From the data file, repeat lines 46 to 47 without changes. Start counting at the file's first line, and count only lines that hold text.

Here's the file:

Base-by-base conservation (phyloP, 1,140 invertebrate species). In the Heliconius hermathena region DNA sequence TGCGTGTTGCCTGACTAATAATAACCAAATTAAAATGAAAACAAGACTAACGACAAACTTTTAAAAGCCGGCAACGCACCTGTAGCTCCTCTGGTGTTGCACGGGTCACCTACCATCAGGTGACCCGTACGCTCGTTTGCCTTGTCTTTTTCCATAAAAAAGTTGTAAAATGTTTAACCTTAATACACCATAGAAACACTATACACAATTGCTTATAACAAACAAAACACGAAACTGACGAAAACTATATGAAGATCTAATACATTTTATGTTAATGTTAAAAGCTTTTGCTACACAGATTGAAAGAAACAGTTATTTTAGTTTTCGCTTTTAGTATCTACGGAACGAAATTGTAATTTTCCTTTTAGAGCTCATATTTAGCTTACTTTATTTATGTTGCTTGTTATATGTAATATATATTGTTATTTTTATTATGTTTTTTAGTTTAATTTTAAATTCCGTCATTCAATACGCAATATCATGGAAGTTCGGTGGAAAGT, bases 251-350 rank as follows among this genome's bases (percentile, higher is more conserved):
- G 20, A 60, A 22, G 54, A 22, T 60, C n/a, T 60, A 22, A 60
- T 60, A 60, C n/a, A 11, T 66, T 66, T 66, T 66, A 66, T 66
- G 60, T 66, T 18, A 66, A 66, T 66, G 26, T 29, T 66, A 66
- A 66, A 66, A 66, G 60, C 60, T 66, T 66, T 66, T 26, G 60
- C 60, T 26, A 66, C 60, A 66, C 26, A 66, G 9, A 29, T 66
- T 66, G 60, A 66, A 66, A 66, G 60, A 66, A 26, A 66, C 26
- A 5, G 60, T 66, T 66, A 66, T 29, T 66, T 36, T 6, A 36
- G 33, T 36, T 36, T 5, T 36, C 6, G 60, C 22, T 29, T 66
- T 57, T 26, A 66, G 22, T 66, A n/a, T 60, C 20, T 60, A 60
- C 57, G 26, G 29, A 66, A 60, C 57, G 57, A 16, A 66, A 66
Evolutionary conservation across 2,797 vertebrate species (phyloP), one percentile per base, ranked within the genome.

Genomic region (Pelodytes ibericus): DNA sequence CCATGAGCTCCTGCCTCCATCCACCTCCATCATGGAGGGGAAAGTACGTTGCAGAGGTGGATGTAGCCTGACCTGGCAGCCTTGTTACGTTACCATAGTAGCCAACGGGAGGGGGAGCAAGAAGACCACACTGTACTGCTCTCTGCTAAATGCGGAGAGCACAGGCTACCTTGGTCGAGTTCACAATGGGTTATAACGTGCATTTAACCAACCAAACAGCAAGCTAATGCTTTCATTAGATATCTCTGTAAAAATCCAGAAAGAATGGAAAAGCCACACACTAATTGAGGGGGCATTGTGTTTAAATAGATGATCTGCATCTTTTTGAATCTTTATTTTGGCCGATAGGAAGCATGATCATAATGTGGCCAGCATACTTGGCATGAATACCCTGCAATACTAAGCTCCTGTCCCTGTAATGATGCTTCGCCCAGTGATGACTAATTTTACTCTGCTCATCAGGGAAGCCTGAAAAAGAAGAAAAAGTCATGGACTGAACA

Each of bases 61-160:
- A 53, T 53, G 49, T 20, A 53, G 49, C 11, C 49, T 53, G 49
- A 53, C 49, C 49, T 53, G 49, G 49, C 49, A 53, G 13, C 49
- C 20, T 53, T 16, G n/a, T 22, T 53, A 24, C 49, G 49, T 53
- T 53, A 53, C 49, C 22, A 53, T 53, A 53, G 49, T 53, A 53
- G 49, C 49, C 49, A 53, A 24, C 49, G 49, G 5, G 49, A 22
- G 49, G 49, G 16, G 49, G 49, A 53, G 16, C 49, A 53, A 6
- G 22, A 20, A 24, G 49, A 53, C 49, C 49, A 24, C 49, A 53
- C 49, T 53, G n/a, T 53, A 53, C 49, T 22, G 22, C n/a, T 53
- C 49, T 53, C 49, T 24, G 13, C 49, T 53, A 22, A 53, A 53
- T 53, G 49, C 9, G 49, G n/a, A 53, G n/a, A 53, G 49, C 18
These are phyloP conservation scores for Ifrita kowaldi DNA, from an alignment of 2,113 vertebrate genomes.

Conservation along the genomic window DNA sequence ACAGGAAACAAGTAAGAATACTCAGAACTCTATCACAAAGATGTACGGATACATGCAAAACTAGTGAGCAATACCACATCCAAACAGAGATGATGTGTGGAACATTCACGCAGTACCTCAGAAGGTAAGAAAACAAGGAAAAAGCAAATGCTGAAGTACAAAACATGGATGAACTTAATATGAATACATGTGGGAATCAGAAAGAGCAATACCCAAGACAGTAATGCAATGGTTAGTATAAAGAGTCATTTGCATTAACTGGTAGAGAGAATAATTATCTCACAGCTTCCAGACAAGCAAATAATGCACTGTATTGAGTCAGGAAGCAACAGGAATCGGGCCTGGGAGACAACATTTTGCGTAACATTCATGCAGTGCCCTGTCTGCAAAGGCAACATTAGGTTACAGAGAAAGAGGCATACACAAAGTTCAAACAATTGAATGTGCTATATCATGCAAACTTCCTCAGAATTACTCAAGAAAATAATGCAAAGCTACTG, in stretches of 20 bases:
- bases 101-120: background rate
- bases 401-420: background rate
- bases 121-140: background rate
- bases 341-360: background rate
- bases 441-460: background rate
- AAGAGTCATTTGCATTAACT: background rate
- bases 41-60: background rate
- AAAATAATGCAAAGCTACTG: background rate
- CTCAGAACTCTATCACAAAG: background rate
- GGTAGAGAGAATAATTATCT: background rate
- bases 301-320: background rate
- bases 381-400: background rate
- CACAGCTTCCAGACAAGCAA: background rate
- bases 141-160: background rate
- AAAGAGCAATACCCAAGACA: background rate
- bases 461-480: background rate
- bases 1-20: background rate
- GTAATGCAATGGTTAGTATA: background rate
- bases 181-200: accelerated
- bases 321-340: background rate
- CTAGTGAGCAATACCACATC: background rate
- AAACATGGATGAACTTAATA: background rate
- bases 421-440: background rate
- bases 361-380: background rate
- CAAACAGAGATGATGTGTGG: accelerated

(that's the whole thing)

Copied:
- bases 321-340: background rate
- CTAGTGAGCAATACCACATC: background rate